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Declaration of Independence

The Declaration of Independence is a document that was created and signed to announce the 13 American Colonies were declaring their freedom from England and British rule. Once the Colonies gained their freedom they joined together to become and independent union and called in the United States of America. You can order a custom research paper on the Declaration Of Independence from Paper Masters.

England was in debt at the end of the Seven Years War. In order to help pay off the debt, England began taxing products in America. England taxed items such as tea, paper, and stamps. Colonists were angered by the changes in taxation without their ability to have representation in Parliament.

The Committee of Five

Declaration of Independence

The Revolutionary War began on April 19th 1775. In May of 1776, a representative group John Adams wrote a preamble that explained that King George had no plans to reconcile relations between England the American Colonies and had plans to use foreign powers to gain control over the colonies. On June 11, 1776 the “Committee of Five” was established to write a formal declaration of independence. This committee was made up of:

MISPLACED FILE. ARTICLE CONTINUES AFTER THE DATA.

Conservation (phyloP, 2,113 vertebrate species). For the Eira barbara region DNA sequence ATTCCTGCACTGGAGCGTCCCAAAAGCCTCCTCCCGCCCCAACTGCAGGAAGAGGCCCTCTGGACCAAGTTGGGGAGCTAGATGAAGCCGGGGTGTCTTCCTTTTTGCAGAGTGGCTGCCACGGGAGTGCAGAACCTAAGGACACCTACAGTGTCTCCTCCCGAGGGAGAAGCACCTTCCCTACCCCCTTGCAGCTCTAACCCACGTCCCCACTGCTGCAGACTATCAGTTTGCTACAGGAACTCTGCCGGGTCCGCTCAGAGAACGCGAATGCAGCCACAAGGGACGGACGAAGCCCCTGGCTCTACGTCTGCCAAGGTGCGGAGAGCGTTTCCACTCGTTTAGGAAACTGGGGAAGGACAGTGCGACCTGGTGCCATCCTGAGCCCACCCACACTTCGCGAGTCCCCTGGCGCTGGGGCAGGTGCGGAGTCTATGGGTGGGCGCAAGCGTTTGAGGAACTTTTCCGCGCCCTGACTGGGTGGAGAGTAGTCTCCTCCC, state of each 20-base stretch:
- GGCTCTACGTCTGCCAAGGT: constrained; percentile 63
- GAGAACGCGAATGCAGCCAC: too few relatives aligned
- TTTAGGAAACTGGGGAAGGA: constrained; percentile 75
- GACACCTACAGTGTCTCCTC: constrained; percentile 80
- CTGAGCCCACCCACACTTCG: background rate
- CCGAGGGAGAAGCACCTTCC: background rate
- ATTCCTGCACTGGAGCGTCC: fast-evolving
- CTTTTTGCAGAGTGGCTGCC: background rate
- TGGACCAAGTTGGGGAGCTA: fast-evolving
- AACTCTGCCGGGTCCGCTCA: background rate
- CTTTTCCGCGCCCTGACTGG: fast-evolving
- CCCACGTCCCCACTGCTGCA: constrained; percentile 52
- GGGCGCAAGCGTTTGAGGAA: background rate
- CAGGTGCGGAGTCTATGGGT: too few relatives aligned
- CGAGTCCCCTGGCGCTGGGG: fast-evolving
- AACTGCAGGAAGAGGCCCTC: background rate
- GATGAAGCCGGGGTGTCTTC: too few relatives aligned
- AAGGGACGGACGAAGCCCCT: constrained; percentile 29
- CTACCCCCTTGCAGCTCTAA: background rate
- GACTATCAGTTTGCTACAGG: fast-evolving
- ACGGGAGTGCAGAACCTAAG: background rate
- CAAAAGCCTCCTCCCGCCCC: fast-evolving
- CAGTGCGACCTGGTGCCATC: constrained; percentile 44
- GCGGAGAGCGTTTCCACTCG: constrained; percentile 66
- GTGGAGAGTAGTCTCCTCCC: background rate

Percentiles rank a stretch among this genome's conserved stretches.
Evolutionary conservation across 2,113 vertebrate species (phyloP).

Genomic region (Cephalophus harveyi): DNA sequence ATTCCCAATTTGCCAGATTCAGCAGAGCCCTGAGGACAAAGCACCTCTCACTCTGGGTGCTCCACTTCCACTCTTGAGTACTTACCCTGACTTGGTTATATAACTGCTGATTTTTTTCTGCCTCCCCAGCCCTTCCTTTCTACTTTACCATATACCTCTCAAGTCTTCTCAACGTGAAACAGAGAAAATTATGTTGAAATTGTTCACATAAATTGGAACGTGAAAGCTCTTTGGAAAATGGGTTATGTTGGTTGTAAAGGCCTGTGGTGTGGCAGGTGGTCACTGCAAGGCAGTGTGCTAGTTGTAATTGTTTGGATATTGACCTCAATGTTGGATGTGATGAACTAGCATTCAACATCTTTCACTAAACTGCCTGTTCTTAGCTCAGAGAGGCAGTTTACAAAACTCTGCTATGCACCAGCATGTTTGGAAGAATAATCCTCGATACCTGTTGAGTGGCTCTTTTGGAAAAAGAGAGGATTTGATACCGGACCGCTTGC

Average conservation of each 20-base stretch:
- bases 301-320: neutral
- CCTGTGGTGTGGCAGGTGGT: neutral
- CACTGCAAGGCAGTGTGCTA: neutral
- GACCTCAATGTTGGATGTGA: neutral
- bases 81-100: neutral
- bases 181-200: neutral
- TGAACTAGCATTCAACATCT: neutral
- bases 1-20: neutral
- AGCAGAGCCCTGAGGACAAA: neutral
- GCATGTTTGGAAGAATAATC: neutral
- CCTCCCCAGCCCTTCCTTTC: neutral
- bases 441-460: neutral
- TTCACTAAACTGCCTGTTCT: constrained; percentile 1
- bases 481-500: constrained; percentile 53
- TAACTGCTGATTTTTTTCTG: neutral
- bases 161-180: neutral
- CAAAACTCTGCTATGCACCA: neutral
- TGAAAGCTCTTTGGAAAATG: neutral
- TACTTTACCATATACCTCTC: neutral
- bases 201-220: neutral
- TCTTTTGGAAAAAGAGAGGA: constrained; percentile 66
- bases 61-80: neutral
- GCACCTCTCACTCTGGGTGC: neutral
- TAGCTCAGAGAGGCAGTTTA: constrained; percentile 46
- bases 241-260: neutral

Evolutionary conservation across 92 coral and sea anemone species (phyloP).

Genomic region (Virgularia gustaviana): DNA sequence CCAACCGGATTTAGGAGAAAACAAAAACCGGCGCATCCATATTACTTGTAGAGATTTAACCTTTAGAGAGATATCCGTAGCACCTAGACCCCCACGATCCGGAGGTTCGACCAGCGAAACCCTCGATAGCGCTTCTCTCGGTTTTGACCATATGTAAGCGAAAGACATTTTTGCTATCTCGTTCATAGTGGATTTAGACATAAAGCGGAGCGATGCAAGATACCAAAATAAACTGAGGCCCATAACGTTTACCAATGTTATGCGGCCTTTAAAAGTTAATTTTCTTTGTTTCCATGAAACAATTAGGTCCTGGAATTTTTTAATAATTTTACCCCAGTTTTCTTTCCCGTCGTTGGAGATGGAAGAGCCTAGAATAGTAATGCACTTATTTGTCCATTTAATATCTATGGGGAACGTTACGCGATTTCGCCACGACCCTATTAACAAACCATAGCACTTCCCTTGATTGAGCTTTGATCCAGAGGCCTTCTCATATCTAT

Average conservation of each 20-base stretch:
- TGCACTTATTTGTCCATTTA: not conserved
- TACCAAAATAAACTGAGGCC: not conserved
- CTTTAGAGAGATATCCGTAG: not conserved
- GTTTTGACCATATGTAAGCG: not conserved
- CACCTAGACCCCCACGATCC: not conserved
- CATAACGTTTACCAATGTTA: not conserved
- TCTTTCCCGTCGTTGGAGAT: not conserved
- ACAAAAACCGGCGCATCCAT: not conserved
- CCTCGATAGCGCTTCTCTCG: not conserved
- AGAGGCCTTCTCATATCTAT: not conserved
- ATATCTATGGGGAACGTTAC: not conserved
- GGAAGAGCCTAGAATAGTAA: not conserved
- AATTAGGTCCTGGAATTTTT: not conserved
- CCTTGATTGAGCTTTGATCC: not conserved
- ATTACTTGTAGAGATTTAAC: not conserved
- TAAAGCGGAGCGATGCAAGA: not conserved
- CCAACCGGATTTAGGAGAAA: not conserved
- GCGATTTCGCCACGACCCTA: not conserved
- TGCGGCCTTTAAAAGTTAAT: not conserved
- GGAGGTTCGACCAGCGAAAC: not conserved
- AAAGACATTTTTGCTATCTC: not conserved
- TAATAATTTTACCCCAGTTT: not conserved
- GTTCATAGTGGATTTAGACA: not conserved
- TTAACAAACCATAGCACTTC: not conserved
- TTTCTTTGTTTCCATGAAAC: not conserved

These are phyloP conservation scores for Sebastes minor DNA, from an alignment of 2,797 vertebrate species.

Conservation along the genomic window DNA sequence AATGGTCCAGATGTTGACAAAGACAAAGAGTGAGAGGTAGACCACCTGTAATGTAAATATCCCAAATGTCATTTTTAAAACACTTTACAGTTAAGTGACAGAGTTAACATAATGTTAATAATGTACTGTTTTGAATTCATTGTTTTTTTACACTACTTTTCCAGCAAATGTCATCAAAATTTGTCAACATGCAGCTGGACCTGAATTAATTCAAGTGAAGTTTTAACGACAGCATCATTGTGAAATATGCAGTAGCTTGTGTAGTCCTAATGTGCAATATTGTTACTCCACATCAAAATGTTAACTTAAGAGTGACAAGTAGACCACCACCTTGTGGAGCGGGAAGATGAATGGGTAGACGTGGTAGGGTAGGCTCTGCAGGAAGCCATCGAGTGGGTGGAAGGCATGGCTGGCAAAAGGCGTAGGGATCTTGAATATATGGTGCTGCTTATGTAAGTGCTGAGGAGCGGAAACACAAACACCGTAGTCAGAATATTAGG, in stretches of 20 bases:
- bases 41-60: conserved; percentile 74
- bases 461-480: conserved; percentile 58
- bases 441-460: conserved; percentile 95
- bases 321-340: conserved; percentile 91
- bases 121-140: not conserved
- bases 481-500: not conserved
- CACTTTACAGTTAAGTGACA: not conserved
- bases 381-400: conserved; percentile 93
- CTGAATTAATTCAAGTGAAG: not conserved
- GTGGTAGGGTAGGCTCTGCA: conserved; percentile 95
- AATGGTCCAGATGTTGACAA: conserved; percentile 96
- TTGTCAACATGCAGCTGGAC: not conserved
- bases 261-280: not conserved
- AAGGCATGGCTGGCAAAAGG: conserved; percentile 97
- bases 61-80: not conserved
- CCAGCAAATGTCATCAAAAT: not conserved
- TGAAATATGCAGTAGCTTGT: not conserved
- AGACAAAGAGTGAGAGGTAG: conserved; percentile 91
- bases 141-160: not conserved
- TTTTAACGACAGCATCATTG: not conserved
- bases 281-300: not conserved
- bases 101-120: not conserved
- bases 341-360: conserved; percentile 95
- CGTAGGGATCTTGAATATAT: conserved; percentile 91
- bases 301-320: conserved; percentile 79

The committee completed their charge and presented the completed declaration to congress on June 28th. Congress tabled the declaration and spent two days editing the document.

July 4th 1776

On July 1st Congress began discussions and votes on the acceptance of the Declaration of Independence. Each colony was able to cast one vote. Pennsylvania and South Carolina voted not to declare independence. New York abstained from voting. The rest of the colonies voted for independence and then the issue was sent on to Congress for final approval. On July 2nd, South Carolina changed its vote in favor of independence and Pennsylvania abstained from voting. This made it possible for the resolution to pass. Over the next few days, Congress edited the final document. On July 4th 1776, the document received final approval and was sent to be printed.

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